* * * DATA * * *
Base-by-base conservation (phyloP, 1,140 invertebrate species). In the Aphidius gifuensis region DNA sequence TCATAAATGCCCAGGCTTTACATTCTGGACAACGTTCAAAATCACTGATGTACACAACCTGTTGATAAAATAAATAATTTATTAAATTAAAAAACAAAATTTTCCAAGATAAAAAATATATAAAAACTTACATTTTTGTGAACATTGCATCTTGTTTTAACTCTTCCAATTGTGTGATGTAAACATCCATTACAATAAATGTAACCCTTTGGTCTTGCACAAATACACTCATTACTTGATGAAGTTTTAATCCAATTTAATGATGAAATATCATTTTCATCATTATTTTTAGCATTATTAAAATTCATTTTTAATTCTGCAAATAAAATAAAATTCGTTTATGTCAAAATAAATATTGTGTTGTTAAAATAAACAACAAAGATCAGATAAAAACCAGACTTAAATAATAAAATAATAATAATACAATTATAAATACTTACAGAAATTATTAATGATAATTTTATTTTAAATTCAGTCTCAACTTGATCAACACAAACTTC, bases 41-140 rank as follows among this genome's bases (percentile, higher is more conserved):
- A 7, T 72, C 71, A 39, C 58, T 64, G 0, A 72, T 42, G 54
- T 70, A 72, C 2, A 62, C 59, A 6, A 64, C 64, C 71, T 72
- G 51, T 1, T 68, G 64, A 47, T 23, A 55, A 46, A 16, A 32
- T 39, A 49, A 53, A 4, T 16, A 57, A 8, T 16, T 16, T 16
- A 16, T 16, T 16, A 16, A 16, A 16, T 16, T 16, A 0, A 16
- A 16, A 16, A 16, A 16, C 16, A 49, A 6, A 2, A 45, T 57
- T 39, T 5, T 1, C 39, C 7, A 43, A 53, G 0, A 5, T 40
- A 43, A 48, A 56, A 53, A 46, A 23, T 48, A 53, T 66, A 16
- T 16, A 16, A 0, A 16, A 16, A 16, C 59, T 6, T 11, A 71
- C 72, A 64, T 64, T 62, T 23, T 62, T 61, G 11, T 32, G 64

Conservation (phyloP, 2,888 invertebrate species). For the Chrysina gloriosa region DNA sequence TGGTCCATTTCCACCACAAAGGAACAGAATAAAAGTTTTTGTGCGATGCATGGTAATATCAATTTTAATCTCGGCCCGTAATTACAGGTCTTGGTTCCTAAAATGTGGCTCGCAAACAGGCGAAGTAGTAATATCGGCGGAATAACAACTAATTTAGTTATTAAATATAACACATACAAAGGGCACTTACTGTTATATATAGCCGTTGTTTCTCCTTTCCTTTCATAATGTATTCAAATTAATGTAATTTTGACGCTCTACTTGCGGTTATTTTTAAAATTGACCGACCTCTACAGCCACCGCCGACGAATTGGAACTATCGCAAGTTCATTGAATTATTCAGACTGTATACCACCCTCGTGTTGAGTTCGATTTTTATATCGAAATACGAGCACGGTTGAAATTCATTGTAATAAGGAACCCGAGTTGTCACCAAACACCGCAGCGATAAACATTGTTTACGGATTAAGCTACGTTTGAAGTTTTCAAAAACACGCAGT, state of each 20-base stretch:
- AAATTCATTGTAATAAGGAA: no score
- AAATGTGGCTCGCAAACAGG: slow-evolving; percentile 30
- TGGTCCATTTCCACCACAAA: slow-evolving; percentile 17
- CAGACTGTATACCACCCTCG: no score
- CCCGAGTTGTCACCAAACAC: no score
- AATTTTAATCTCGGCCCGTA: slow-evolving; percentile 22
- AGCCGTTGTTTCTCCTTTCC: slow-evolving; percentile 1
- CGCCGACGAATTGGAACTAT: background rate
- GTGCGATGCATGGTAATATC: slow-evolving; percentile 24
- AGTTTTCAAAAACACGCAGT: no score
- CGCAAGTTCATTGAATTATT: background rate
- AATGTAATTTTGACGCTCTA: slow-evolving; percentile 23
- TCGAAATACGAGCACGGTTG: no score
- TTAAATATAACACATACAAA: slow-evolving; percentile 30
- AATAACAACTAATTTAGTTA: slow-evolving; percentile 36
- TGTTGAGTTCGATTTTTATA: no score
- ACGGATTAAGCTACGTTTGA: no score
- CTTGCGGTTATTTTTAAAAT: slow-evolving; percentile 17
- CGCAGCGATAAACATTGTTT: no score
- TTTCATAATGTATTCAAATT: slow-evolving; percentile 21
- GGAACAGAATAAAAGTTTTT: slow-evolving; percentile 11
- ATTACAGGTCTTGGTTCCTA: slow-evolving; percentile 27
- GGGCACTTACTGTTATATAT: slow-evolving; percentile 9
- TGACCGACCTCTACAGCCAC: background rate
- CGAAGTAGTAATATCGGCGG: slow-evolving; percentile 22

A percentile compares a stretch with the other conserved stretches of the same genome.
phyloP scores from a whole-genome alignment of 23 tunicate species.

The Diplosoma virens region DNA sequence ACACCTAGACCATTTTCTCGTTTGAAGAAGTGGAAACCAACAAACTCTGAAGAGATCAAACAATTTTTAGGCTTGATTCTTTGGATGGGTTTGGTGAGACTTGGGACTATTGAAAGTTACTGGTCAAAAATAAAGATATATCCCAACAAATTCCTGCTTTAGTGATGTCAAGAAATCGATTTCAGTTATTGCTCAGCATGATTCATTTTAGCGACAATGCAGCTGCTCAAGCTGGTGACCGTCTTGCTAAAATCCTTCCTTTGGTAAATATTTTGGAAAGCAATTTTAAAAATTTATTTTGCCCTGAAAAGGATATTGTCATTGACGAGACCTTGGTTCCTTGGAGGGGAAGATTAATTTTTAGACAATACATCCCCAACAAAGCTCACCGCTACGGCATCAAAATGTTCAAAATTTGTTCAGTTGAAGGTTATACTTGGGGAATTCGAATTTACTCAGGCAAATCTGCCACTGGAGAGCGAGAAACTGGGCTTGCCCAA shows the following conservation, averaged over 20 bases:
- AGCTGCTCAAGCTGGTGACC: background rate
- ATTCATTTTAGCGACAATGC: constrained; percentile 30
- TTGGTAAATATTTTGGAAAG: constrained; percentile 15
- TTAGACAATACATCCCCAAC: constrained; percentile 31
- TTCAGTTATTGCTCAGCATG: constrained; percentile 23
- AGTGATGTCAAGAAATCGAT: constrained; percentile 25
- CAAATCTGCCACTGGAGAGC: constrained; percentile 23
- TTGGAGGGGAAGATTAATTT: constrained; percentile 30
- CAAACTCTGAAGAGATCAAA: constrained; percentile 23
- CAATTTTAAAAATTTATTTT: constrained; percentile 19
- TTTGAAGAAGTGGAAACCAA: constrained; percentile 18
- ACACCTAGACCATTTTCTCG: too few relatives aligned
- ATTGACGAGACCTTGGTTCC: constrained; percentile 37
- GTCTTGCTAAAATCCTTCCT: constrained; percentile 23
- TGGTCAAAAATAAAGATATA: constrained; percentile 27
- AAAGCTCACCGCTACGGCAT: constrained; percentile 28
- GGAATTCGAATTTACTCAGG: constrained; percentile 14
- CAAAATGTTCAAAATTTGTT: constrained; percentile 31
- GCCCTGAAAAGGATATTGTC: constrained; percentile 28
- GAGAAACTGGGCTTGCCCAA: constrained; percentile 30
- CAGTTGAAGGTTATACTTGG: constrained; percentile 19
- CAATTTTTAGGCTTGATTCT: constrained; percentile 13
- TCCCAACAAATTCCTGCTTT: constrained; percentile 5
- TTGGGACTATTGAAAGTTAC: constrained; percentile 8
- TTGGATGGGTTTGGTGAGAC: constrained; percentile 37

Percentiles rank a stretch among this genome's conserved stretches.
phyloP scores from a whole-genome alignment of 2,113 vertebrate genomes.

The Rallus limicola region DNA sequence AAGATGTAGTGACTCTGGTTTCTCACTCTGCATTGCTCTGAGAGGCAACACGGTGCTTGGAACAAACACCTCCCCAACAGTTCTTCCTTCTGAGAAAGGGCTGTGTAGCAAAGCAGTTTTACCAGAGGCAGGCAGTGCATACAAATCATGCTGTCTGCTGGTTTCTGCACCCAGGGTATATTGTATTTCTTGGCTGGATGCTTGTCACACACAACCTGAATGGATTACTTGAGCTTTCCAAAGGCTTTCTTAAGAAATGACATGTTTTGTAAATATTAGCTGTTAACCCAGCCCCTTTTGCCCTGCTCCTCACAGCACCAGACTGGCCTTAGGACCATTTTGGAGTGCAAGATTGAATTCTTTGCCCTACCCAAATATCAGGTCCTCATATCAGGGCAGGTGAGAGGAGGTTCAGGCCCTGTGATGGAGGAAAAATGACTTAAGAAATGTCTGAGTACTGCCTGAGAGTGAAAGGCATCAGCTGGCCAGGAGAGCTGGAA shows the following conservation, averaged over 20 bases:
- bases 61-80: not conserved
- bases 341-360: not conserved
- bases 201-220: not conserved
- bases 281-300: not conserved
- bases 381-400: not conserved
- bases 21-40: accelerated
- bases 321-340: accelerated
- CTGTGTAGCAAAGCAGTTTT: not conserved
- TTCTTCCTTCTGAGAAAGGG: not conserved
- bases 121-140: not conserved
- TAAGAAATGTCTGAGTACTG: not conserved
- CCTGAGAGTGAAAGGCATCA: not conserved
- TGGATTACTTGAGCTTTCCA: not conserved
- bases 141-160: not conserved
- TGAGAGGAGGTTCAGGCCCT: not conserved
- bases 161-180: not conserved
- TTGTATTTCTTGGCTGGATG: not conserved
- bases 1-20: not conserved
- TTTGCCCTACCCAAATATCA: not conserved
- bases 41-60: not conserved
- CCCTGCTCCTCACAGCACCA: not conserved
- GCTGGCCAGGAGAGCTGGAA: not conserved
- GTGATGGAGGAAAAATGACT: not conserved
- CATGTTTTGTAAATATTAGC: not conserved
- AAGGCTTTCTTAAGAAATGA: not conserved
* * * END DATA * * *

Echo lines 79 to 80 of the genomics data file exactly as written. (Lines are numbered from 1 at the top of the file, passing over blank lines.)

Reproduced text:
- TAAGAAATGTCTGAGTACTG: not conserved
- CCTGAGAGTGAAAGGCATCA: not conserved